Word of the Week: Knee

knee [ nee ] noun: a conical woody growth above water from the roots of some trees

 

Cypress knees at Meadowlark Botanical Gardens. Photo © Elaine Mills

Knees are commonly seen on cypresses growing in the southeastern United States. They have a conical shape almost like a termite mound, but are not caused by insects. They grow on the upper surface of the horizontal roots, formed from the vascular cambium, the layer that produces the phloem and xylem, passageways for the food and water moving through plants. They have been recorded on trees aged 12 or older. Solid when formed, they may become hollow from rot in old age.

The function of cypress knees is not yet well understood, though scientists have speculated and researched them for many years. The French botanist F. J. Michaux wrote in 1819 that “No cause can be assigned for their existence.” The two trees most commonly exhibiting knees in the United States are Taxodium distichum var. distichum (bald cypress) and Taxodium distichum var. imbricarium (pond cypress), both deciduous conifers. Bald cypresses have needle-like leaves arranged in two rows. Pond cypress are generally smaller, and usually have ascending scale-like leaves radially arranged around the branchlets. Bald cypresses grow along the coastal plain from the Mid-Atlantic region south to Florida and west to Texas, as well as inland in the Mississippi Valley. Scientists believe the genus Taxodium has been growing in America for about seventy million years but do not know when or why the knees appeared.

Not all cypresses have knees. Those on dry land generally do not, though it is not unheard of, nor do those growing in deep water. Most frequently they appear on trees in shallow water or water whose level varies with weather or season. The trunks of cypresses also frequently have buttress-like bases and fluting, so some researchers think the knees may also have a stabilizing function in a tree that may be subject to blowing over in strong winds because the wet soil is too soft to hold it. However, some doubt that, as cypresses standing in deep water are also in wet soil and do not have knees. The size of knees varies from quite small to a record 14 feet tall.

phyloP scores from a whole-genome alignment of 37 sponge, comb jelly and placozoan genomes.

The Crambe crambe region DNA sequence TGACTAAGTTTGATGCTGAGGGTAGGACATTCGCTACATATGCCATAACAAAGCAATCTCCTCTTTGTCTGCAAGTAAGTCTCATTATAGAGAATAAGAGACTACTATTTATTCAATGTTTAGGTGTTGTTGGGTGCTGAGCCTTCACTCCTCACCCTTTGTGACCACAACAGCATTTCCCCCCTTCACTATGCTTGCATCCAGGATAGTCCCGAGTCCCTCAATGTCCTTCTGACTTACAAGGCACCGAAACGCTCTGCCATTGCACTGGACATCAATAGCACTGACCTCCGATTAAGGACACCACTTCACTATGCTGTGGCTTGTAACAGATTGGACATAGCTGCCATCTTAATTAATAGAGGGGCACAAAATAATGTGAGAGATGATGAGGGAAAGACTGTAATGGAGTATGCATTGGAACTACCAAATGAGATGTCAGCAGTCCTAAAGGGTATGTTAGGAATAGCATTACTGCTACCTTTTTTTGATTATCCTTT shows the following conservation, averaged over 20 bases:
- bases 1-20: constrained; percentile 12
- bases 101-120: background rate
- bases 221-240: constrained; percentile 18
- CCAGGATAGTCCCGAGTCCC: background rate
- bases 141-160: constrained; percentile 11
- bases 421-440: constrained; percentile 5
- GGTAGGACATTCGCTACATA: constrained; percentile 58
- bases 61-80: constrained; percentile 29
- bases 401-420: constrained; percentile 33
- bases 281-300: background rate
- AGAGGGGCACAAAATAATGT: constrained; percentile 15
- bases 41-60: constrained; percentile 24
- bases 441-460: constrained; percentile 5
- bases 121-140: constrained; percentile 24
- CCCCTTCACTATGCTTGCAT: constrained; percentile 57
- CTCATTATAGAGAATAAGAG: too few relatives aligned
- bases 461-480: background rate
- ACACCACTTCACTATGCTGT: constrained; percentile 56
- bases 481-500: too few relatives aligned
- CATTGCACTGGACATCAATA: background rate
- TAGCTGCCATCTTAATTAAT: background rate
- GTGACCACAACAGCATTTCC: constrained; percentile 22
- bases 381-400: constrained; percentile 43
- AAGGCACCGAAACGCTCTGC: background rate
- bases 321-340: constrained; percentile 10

Meadowlark Botanical Gardens’ informational sign espouses theories about cypress knees. Photo © Robert Kline

Other theories for the function of cypress knees include the aeration hypothesis, the idea that the knees are a form of pneumatophore, a breathing aerial root that helps provide oxygen to trees growing in wet, poorly aerated soil. While some studies have shown the knees transport oxygen, others have shown they transport less than other tree roots, so again, no definitive research has confirmed this.

There is a methane emissions hypothesis, a theory that knees are there to provide a way of vegetative reproduction, or that they are there to catch nutrients drifting by during times when water is in movement. There has also been research confirming the finding of organisms for storing starch in the knees. So far, none of these hypotheses has been satisfactorily proven and the reasons why cypress trees have knees remains a mystery open to further investigation.

References

baldcypress. Virginia Tech Dendrology Factsheets. Virginia Tech Department of Forest Resources and Environmental Conservation.Virginia Tech Dendrology.

Briand CH. 2000. Cypress knees: An enduring enigma. Arnoldia, 60(4): 19–25.

Martin CE. Francke SK. Logan B (editor). 2015. Root Aeration Function of Baldcypress Knees (Taxodium distichum). International Journal of Plant Sciences, 176(2): 170–173. doi: 10.1086/679618.

Taxodium distichum. Landscape Plants. Oregon State University, College of Agricultural Sciences, Department of Horticulture.

Taxodium distichum. Plant Toolbox. North Carolina State Extension.

Taxodium distichum var. distichum. Plant Finder. Missouri Botanical Garden.

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